Saturday, August 9, 2003

Review: Today I Died - History (2003)

Today I Died

It seems that along with the success of Ozzfest and bands such as Static-X, Slipknot, and Linkin Park  there has been an explosion of hardcore/emo/nu-metal bands that have latched on to the style of the genre's forerunners. Bands such as Memento, Shadows Fall, and Nothingface  have flooded the commercial metal scene, all bearing a striking resemblance to one another both in look and sound. Unlike many reviewers, I don't find originality to be the make-or-break criteria by which to judge the success of a band. While it is always a thrill to be knocked on my ass by some unique sound or style, I think it is equally important for a band to be able to rise to success through proficient musicianship and solid songwriting. So on one hand we have bands like Shadows Fall  who are clones to the extreme yet fail to do justice to their influences and instead spew elementary music that can't measure up to the lowest expectations, while on the other we have newcomers Today I Died - a southern California band teeming with energy, emotion, and (most importantly) talent.

History is Today I Died's debut EP and it is rooted solidly in the style of metal that I rambled on about in the preceding paragraph. Opening the disc with "The Day Before Tomorrow", guitarists John Robertson and Byron Forthman, along with Robert Bethel on bass, lay down the expected downtuned riffs and lines with commendable skill. Vocalist Craig Patin delivers the introspective lyrics with convincing emotion whether it be through snarled whispers, tortured screams, or clean vox. Where some singers in this genre mask their lack of vocal ability with constant screaming and "brutal" shouts, Craig displays true talent through his wide range of styles. Up next is "Simple", and here is a song that totally blew me away. This is by far TID at their best. Commencing with an unaccompanied riff that gives a feeling of calm before the storm, Bethel's bass soon joins in sounding like the occasional clap of thunder in the distance. Craig and drummer Fred Aguilera enter the mix and all hell breaks loose. The riffs chug like a runaway locomotive while Bethel's bass lines dance just below the surface and Craig alternates between impassioned singing and furious shouts. Toss in a bit of a psychedelic solo and you have what is to me the zenith of History. Being a departure from the textbook hardcore of the rest of the album, "Simple" defines what TID is capable of in terms of original composition and a tight, flawless execution thereof. The fourth track, "Better Days" is what I would consider to be the most radio-friendly song on the album with another nice riff and Craig's occasionally effected voice belting out the lyrics with ardor. A sense of familiarity comes with listening to this song, which makes it a candidate for success in the mainstream.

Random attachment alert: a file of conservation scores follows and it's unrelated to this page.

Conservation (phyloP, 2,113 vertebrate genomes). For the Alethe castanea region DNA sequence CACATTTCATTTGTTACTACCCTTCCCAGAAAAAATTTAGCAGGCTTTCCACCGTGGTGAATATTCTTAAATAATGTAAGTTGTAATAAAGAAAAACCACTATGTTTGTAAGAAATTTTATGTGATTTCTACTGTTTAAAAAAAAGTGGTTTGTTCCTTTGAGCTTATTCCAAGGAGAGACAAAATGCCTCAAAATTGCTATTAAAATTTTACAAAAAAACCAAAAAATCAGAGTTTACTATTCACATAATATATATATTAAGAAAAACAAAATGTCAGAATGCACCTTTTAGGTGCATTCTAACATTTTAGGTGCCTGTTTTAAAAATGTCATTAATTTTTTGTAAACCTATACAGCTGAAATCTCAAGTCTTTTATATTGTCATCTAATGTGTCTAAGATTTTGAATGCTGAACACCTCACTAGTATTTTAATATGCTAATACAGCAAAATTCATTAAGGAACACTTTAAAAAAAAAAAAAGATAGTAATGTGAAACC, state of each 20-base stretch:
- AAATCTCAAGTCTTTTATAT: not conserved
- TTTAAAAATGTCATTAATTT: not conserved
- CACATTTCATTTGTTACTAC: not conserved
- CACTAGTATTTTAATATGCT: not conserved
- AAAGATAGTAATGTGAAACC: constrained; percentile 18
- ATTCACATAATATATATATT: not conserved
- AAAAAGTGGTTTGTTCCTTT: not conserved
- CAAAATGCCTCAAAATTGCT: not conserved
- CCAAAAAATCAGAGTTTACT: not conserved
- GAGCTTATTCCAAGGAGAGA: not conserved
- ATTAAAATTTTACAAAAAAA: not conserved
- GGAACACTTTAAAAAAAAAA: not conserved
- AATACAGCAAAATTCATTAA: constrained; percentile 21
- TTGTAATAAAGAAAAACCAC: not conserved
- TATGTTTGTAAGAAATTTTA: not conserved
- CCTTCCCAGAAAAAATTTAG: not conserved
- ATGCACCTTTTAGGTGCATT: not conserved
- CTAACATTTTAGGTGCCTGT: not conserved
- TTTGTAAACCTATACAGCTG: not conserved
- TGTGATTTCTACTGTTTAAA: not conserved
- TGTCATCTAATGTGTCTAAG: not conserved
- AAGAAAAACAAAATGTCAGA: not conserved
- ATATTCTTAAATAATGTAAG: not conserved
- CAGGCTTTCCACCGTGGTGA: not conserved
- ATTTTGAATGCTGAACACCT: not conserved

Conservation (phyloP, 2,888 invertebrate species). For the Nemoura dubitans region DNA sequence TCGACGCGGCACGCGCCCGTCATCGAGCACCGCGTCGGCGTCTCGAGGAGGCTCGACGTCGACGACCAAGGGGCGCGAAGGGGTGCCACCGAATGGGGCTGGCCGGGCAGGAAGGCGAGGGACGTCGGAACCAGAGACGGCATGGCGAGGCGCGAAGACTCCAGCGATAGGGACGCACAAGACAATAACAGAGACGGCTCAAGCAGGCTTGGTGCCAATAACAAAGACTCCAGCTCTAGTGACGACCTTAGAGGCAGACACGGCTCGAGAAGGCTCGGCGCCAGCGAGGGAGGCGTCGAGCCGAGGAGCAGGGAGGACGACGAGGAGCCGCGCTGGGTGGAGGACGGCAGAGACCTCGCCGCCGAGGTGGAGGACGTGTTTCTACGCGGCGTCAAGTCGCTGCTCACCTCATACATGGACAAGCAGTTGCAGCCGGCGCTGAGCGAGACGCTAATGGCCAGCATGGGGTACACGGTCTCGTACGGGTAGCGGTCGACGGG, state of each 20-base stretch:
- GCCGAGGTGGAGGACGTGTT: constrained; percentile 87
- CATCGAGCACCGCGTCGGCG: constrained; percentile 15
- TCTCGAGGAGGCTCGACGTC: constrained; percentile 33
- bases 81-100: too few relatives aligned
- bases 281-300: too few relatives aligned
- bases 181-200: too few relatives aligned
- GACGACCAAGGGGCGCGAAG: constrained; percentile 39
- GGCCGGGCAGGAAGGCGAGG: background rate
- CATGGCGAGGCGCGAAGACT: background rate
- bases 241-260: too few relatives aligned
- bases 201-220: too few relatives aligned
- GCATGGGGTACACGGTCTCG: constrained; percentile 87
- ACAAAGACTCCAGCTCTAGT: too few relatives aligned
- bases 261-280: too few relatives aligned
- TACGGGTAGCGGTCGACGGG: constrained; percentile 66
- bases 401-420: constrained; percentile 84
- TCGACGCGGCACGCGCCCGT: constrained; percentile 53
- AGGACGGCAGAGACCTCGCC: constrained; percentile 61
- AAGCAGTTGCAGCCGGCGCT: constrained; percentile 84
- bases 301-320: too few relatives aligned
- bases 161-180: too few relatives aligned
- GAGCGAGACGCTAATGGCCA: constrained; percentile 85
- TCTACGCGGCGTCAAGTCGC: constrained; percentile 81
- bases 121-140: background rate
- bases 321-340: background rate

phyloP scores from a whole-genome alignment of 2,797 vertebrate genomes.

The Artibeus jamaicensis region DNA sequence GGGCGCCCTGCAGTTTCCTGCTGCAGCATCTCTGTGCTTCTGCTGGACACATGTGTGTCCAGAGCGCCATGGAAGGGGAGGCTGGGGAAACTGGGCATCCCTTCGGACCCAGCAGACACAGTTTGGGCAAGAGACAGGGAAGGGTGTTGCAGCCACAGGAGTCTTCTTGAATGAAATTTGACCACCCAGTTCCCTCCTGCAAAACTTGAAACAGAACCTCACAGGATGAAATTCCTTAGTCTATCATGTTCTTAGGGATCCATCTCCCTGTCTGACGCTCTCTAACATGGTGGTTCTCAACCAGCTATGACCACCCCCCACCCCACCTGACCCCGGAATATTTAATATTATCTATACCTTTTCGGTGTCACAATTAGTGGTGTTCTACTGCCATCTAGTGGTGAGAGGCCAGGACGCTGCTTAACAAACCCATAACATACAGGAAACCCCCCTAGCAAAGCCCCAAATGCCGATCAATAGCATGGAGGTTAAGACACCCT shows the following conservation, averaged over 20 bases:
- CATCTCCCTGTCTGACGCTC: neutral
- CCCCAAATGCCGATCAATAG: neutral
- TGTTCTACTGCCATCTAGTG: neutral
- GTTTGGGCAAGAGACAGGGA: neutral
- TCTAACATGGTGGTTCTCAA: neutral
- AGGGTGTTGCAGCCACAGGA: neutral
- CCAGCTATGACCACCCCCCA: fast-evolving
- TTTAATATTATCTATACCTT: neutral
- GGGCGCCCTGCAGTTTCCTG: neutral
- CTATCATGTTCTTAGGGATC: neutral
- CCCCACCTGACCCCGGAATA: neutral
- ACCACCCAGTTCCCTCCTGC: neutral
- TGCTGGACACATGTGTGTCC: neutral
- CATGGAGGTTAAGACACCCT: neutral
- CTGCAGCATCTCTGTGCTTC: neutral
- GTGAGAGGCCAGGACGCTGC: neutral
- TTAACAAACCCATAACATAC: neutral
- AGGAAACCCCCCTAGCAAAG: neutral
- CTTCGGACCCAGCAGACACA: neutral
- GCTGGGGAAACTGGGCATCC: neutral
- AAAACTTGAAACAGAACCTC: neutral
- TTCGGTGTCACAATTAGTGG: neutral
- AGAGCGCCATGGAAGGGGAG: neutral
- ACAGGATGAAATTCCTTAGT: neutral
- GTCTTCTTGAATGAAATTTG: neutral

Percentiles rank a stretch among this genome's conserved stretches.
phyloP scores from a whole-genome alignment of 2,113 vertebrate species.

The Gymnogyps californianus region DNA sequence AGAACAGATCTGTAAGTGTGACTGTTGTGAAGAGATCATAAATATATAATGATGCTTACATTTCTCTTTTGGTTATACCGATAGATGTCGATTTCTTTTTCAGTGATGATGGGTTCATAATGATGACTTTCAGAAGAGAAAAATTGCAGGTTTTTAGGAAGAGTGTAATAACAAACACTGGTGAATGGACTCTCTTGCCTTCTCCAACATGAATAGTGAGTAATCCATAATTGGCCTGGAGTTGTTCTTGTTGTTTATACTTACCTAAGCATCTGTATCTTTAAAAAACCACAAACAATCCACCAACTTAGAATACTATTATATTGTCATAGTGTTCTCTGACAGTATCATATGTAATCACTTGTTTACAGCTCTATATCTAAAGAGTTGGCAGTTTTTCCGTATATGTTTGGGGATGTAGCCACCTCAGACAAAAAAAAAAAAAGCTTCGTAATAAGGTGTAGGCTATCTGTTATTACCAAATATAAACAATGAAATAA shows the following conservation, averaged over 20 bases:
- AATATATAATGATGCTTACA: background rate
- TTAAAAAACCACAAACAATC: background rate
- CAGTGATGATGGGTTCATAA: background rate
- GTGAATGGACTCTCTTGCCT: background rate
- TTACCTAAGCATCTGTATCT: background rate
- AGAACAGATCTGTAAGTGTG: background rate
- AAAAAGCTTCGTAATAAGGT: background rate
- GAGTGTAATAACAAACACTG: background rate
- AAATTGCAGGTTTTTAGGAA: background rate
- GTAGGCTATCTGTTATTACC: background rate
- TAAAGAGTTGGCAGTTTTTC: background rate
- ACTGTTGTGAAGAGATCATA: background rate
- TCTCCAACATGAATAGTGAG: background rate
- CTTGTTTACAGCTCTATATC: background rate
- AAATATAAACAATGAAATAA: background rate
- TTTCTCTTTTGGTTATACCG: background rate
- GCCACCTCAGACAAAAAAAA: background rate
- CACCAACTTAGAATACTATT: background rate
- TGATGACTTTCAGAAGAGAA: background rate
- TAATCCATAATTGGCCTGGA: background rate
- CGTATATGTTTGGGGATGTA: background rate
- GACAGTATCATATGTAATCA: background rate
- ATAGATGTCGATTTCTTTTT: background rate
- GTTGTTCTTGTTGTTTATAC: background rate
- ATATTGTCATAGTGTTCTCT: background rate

For those looking for something new and fresh, with few exceptions History is probably not the place to be conducting your search. If you're a fan of solid songwriting and excellent musicianship, whatever the style of metal, then Today I Died is a band worth checking out. Visit their page at IUMA, listen to their songs, and drop them an email. As of the writing of this review History was free for the asking, so pick it up and spread the word.

Track Listing
1 The Day Before Tomorrow
2 Simple
3 Paralyzed
4 Better Days
5 Grace

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